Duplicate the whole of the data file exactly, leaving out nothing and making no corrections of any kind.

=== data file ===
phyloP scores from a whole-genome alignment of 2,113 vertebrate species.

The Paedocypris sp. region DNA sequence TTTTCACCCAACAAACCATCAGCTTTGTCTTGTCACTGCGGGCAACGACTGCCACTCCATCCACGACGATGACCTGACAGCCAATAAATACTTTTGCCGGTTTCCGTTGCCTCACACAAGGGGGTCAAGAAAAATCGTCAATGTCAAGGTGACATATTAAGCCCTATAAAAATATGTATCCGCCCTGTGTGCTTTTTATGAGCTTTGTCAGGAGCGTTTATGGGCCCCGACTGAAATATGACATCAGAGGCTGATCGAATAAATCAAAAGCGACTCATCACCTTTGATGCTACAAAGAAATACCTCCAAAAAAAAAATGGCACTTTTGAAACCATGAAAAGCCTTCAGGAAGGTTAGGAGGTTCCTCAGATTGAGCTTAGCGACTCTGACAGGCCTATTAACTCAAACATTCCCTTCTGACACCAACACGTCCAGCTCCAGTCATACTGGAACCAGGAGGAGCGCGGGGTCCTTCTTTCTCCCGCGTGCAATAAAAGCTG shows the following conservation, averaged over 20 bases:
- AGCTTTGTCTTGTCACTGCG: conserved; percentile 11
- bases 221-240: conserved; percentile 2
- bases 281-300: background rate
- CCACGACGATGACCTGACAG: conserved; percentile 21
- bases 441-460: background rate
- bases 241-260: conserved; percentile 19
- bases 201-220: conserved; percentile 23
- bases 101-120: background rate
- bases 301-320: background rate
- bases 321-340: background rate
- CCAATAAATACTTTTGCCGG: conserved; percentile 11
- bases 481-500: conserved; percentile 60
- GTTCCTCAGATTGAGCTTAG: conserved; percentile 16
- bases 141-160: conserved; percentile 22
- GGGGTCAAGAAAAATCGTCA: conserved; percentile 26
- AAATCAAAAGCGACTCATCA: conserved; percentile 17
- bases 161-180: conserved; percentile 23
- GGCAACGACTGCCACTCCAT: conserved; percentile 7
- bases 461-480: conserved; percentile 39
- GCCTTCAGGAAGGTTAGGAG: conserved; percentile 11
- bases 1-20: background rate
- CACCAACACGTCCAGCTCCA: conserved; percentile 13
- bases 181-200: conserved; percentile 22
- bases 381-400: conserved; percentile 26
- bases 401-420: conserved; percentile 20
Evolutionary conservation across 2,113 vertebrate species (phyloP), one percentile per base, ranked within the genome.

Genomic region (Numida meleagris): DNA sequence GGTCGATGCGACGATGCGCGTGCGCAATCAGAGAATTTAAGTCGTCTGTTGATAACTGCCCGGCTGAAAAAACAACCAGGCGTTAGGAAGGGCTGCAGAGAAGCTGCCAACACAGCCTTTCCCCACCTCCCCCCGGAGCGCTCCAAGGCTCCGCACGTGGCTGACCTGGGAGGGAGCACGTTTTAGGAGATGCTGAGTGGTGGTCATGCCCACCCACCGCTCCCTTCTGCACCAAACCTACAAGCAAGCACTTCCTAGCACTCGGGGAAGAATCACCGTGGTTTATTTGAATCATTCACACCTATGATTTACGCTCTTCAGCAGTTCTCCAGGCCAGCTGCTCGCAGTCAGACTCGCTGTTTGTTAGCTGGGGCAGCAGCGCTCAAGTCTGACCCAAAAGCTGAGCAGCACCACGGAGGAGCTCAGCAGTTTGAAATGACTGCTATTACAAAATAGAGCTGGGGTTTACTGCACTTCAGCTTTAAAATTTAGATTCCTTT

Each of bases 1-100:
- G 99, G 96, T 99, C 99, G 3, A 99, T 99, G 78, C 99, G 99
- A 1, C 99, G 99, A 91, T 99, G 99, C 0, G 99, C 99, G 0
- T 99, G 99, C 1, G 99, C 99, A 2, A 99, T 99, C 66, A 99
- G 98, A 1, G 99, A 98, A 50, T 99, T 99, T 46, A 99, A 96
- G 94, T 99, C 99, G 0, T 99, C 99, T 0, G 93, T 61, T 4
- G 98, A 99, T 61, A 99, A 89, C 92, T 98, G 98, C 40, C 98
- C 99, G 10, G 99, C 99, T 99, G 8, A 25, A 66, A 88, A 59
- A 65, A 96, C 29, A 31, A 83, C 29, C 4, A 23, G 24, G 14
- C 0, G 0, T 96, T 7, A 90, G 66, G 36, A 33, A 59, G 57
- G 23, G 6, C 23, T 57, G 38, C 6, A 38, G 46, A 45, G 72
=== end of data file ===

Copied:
phyloP scores from a whole-genome alignment of 2,113 vertebrate species.

The Paedocypris sp. region DNA sequence TTTTCACCCAACAAACCATCAGCTTTGTCTTGTCACTGCGGGCAACGACTGCCACTCCATCCACGACGATGACCTGACAGCCAATAAATACTTTTGCCGGTTTCCGTTGCCTCACACAAGGGGGTCAAGAAAAATCGTCAATGTCAAGGTGACATATTAAGCCCTATAAAAATATGTATCCGCCCTGTGTGCTTTTTATGAGCTTTGTCAGGAGCGTTTATGGGCCCCGACTGAAATATGACATCAGAGGCTGATCGAATAAATCAAAAGCGACTCATCACCTTTGATGCTACAAAGAAATACCTCCAAAAAAAAAATGGCACTTTTGAAACCATGAAAAGCCTTCAGGAAGGTTAGGAGGTTCCTCAGATTGAGCTTAGCGACTCTGACAGGCCTATTAACTCAAACATTCCCTTCTGACACCAACACGTCCAGCTCCAGTCATACTGGAACCAGGAGGAGCGCGGGGTCCTTCTTTCTCCCGCGTGCAATAAAAGCTG shows the following conservation, averaged over 20 bases:
- AGCTTTGTCTTGTCACTGCG: conserved; percentile 11
- bases 221-240: conserved; percentile 2
- bases 281-300: background rate
- CCACGACGATGACCTGACAG: conserved; percentile 21
- bases 441-460: background rate
- bases 241-260: conserved; percentile 19
- bases 201-220: conserved; percentile 23
- bases 101-120: background rate
- bases 301-320: background rate
- bases 321-340: background rate
- CCAATAAATACTTTTGCCGG: conserved; percentile 11
- bases 481-500: conserved; percentile 60
- GTTCCTCAGATTGAGCTTAG: conserved; percentile 16
- bases 141-160: conserved; percentile 22
- GGGGTCAAGAAAAATCGTCA: conserved; percentile 26
- AAATCAAAAGCGACTCATCA: conserved; percentile 17
- bases 161-180: conserved; percentile 23
- GGCAACGACTGCCACTCCAT: conserved; percentile 7
- bases 461-480: conserved; percentile 39
- GCCTTCAGGAAGGTTAGGAG: conserved; percentile 11
- bases 1-20: background rate
- CACCAACACGTCCAGCTCCA: conserved; percentile 13
- bases 181-200: conserved; percentile 22
- bases 381-400: conserved; percentile 26
- bases 401-420: conserved; percentile 20
Evolutionary conservation across 2,113 vertebrate species (phyloP), one percentile per base, ranked within the genome.

Genomic region (Numida meleagris): DNA sequence GGTCGATGCGACGATGCGCGTGCGCAATCAGAGAATTTAAGTCGTCTGTTGATAACTGCCCGGCTGAAAAAACAACCAGGCGTTAGGAAGGGCTGCAGAGAAGCTGCCAACACAGCCTTTCCCCACCTCCCCCCGGAGCGCTCCAAGGCTCCGCACGTGGCTGACCTGGGAGGGAGCACGTTTTAGGAGATGCTGAGTGGTGGTCATGCCCACCCACCGCTCCCTTCTGCACCAAACCTACAAGCAAGCACTTCCTAGCACTCGGGGAAGAATCACCGTGGTTTATTTGAATCATTCACACCTATGATTTACGCTCTTCAGCAGTTCTCCAGGCCAGCTGCTCGCAGTCAGACTCGCTGTTTGTTAGCTGGGGCAGCAGCGCTCAAGTCTGACCCAAAAGCTGAGCAGCACCACGGAGGAGCTCAGCAGTTTGAAATGACTGCTATTACAAAATAGAGCTGGGGTTTACTGCACTTCAGCTTTAAAATTTAGATTCCTTT

Each of bases 1-100:
- G 99, G 96, T 99, C 99, G 3, A 99, T 99, G 78, C 99, G 99
- A 1, C 99, G 99, A 91, T 99, G 99, C 0, G 99, C 99, G 0
- T 99, G 99, C 1, G 99, C 99, A 2, A 99, T 99, C 66, A 99
- G 98, A 1, G 99, A 98, A 50, T 99, T 99, T 46, A 99, A 96
- G 94, T 99, C 99, G 0, T 99, C 99, T 0, G 93, T 61, T 4
- G 98, A 99, T 61, A 99, A 89, C 92, T 98, G 98, C 40, C 98
- C 99, G 10, G 99, C 99, T 99, G 8, A 25, A 66, A 88, A 59
- A 65, A 96, C 29, A 31, A 83, C 29, C 4, A 23, G 24, G 14
- C 0, G 0, T 96, T 7, A 90, G 66, G 36, A 33, A 59, G 57
- G 23, G 6, C 23, T 57, G 38, C 6, A 38, G 46, A 45, G 72